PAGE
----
DR. J. OHAYON - ALLERGY & IMMUNOLOGY CLINIC
What is atopic dermatitis?
Atopic dermatitis is a chronic skin disease that involves inflamed, red, itchy skin with possible fluid oozing and weeping from the skin caused by abnormalities in the skin barrier and immune system. Despite common belief, atopic dermatitis is not contagious. Atopic dermatitis is a specific form of eczema which refers to a group of diseases that cause inflammation of the skin.
The prevalence of atopic dermatitis is on the rise, currently affecting 10 to 20% of children and 1 to 3% of adults around the world. 90% of individuals with atopic dermatitis develop it before the age of 5, it rarely develops in adulthood. An estimated 60% of children outgrow atopic dermatitis and have clear skin by the age of 10. If atopic dermatitis persists into adulthood, the symptoms are generally much milder.
Symptoms of Atopic Dermatitis:
- Dry, scaly, itchy skin generally on the scalp and face, usually cheeks.
- Itching that may come and go.
- Rubbing against bedding and carpet to relieve itch.
- Common skin infections due to rubbing and itching.
Children and Teenagers:
- Rash generally in creases of elbows and knees, may also be on the neck, wrists, or ankles.
- Itchy and scaly patches where the rash is.
- Possible thickening and discolouration of skin where atopic dermatitis is.
- Very dry, itchy, and scaly skin on creases of elbows, knees, neck, and face.
- Skin infections.
- Possible thickening and discolouration of skin.
Currently there is no cure for atopic dermatitis. However, there are many treatment options to prevent the worsening of atopic dermatitis, relieve pain and itch, and prevent infections.
- Bathe in warm, not hot, water and limit the use of cleanser and baths to 5 to 10 mins.
- Cleansers should be mild and fragrance-free.
- No bubble baths.
- Pat skin dry, do not rub.
- Scratching further damages the skin barrier.
- For children, keeping finger nails short and cotton gloves at night can help limit scratching.
- Limit use of detergent, scented fabric softeners, or dryer sheets.
- Limit use of detergent and use enough water to adequately rinse clothes.
- Buy clothes without tags to limit irritation from rubbing.
- Wash new clothes before washing to remove dyes and fabric softeners which can irritate skin.
- For frequent skin infections, bleach baths twice a week may be helpful.
- Use regular strength 6% bleach and add to bath using a measuring cup or spoon while the bath is running to thoroughly mix. For a full bathtub, use half a cup of bleach. For half a bath tub use a quarter cup. For a baby or toddler bath use one teaspoon per gallon of water.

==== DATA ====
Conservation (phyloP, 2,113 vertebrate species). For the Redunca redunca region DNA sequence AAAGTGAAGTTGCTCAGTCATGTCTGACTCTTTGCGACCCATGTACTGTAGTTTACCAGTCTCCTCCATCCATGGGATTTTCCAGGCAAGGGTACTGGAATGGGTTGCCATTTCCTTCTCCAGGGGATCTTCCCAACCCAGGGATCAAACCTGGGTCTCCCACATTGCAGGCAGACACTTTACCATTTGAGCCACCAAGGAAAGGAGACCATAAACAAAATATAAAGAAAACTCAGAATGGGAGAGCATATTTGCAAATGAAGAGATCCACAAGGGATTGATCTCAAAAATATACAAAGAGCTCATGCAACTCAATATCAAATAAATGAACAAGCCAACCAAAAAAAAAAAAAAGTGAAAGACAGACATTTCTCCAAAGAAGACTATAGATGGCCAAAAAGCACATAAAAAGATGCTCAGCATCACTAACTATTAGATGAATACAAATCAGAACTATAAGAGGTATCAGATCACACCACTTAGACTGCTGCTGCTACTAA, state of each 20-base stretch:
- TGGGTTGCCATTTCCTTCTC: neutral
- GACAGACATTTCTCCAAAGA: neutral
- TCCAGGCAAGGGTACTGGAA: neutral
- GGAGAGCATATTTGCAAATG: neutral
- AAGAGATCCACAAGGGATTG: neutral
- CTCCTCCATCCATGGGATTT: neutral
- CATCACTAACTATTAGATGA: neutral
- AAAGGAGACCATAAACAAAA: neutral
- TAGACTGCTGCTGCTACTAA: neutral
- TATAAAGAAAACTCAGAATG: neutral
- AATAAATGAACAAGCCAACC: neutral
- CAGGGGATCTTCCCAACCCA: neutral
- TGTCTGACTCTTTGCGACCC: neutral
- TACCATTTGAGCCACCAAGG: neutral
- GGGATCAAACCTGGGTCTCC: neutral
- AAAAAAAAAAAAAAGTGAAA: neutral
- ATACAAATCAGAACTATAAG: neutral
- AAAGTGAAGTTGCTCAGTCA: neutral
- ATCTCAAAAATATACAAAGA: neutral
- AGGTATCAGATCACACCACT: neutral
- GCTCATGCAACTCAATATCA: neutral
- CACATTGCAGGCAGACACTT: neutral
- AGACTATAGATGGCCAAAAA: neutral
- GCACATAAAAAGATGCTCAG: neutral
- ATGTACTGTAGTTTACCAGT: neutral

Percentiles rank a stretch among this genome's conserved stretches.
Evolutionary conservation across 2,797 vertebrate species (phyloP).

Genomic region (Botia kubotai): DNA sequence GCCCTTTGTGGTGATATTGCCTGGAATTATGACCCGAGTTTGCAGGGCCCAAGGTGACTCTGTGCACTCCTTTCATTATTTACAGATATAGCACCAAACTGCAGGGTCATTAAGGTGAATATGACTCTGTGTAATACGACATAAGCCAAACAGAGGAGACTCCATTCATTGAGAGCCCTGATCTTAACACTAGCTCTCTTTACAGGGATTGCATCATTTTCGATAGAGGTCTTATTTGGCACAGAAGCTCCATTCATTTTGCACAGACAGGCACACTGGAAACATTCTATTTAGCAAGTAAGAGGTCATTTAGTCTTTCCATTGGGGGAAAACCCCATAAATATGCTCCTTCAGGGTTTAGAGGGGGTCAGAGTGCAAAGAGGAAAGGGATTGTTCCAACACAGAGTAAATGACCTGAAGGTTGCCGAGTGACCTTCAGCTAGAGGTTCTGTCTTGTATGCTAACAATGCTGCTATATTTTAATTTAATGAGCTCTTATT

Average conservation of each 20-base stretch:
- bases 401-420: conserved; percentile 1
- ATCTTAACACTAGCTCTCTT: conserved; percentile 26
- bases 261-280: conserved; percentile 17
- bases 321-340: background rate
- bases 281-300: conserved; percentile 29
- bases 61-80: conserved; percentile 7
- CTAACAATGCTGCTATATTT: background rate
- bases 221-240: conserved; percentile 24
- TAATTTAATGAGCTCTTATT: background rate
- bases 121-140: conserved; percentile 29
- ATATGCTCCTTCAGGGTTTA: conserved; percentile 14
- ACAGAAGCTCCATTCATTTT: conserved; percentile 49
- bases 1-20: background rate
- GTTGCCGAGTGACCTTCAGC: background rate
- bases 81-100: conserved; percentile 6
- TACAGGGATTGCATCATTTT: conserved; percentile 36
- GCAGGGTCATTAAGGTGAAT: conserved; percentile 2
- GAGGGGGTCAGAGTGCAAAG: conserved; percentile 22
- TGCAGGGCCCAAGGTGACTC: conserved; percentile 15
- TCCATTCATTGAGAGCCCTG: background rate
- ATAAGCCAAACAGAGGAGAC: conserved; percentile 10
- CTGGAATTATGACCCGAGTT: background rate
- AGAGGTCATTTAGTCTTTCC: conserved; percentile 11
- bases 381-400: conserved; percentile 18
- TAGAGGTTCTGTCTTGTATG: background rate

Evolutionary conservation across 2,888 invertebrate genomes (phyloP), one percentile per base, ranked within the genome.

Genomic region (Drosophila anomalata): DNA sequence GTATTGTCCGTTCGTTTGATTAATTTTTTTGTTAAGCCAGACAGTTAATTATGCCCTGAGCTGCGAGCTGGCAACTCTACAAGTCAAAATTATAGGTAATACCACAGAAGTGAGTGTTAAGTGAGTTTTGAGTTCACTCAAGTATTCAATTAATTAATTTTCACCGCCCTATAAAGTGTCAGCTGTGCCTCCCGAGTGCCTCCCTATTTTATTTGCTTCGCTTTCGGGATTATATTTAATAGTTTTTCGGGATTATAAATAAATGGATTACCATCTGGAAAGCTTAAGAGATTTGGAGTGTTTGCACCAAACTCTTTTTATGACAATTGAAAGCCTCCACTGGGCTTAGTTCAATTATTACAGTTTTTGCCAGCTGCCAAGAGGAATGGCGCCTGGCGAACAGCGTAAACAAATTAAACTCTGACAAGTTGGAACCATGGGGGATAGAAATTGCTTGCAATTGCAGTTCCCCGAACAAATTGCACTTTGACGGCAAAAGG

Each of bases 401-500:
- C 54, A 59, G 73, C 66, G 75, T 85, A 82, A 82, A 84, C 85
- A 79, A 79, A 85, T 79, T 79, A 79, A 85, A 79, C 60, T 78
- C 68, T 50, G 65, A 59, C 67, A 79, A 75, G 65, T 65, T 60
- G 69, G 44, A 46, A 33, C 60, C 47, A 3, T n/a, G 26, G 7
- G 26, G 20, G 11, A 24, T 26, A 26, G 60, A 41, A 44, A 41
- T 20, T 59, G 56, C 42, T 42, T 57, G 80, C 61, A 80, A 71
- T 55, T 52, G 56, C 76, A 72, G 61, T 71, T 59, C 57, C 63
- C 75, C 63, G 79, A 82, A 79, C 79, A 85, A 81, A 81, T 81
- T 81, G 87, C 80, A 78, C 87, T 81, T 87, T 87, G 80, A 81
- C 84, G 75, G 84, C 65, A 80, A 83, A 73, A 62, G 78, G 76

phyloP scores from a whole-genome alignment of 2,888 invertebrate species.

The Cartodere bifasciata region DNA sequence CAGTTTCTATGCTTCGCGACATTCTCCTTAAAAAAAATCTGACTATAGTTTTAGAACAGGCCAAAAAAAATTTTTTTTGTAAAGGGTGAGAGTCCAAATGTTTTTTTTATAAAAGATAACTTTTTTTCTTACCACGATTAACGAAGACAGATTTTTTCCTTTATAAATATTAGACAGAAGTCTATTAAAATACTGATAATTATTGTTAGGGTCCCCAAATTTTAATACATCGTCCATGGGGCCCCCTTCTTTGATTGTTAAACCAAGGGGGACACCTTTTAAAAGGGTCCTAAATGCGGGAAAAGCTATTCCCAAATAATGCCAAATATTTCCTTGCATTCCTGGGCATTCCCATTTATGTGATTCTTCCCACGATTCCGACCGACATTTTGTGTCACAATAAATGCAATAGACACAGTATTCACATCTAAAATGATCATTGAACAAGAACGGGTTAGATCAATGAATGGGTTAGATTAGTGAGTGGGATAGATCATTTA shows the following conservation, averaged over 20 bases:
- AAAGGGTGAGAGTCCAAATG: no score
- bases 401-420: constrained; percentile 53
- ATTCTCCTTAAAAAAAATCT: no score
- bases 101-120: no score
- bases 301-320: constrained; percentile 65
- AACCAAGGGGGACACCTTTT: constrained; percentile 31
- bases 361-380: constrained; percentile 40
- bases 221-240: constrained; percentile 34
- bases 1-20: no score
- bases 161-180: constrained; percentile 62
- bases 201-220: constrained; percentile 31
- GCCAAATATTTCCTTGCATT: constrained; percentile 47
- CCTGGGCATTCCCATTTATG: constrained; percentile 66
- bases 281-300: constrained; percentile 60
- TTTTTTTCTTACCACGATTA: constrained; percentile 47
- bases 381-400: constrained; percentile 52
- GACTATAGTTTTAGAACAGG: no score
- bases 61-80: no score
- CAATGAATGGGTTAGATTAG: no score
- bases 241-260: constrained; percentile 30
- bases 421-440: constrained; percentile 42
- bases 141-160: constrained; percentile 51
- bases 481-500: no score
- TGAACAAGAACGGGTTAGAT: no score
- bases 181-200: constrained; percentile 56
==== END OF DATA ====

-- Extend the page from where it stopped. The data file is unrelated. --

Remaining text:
- Do not add bleach directly to child’s skin.
- Wait until bath is fully drawn and bleach is thoroughly mixed before your child enters the tub.
-Consult with your doctor before initiating bleach baths.
- Apply moisturizer at least twice a day prevent dry skin and cracking, ideally with a thick cream or ointment which have higher oil content. Vaseline is suitable for most children.
- Used for mild atopic dermatitis on eczematous lesions to calm itch and inflammation, allowing skin to heal.
- Use with caution. Avoid face and minimize duration of use with higher doses.
Topical calcineurin inhibitors:
- Anti-inflammatory mediators that inhibit activation of immune cells involved in atopic dermatitis.
Wet wrap therapy:
- For difficult to control atopic dermatitis, wet wrap therapy may be helpful to facilitate skin barrier recovery, increase efficacy of corticosteroids, and protect skin from scratching. Refer to our instructional videos for further information on wet wrap therapy.
Treatment and tips
Cause, triggers, and risk factors
The cause of atopic dermatitis is unclear. However,there appears to be an interplay between genetics, skin barrier, immune system, and environmental factors.
In a healthy individual, the skin barrier acts as a shield protecting our body from external stressors and maintaining moisturization. Individuals with atopic dermatitis often have a defective skin barrier resulting in dry skin and split skin which pathogens and allergens can enter through. These pathogens or allergens activates the immune system, resulting in local inflammation which causes the patches of eczema. Inflammation then results in itching and scratching which causes further damage to the skin barrier, thus initiating a viscous cycle.
Genetics: Family members with atopic dermatitis, asthma, or hay fever.
Environment: Living in a developed country or in cold climates.
Gender: Females have a slightly higher risk.
Social class: Higher social class is more at risk.
Mother’s age during birth: Increase in mother’s age at time of birth increases the child’s risk.
- Irritants/soaps that increase skin dryness and water loss.
- Cold temperatures leading to dry skin.
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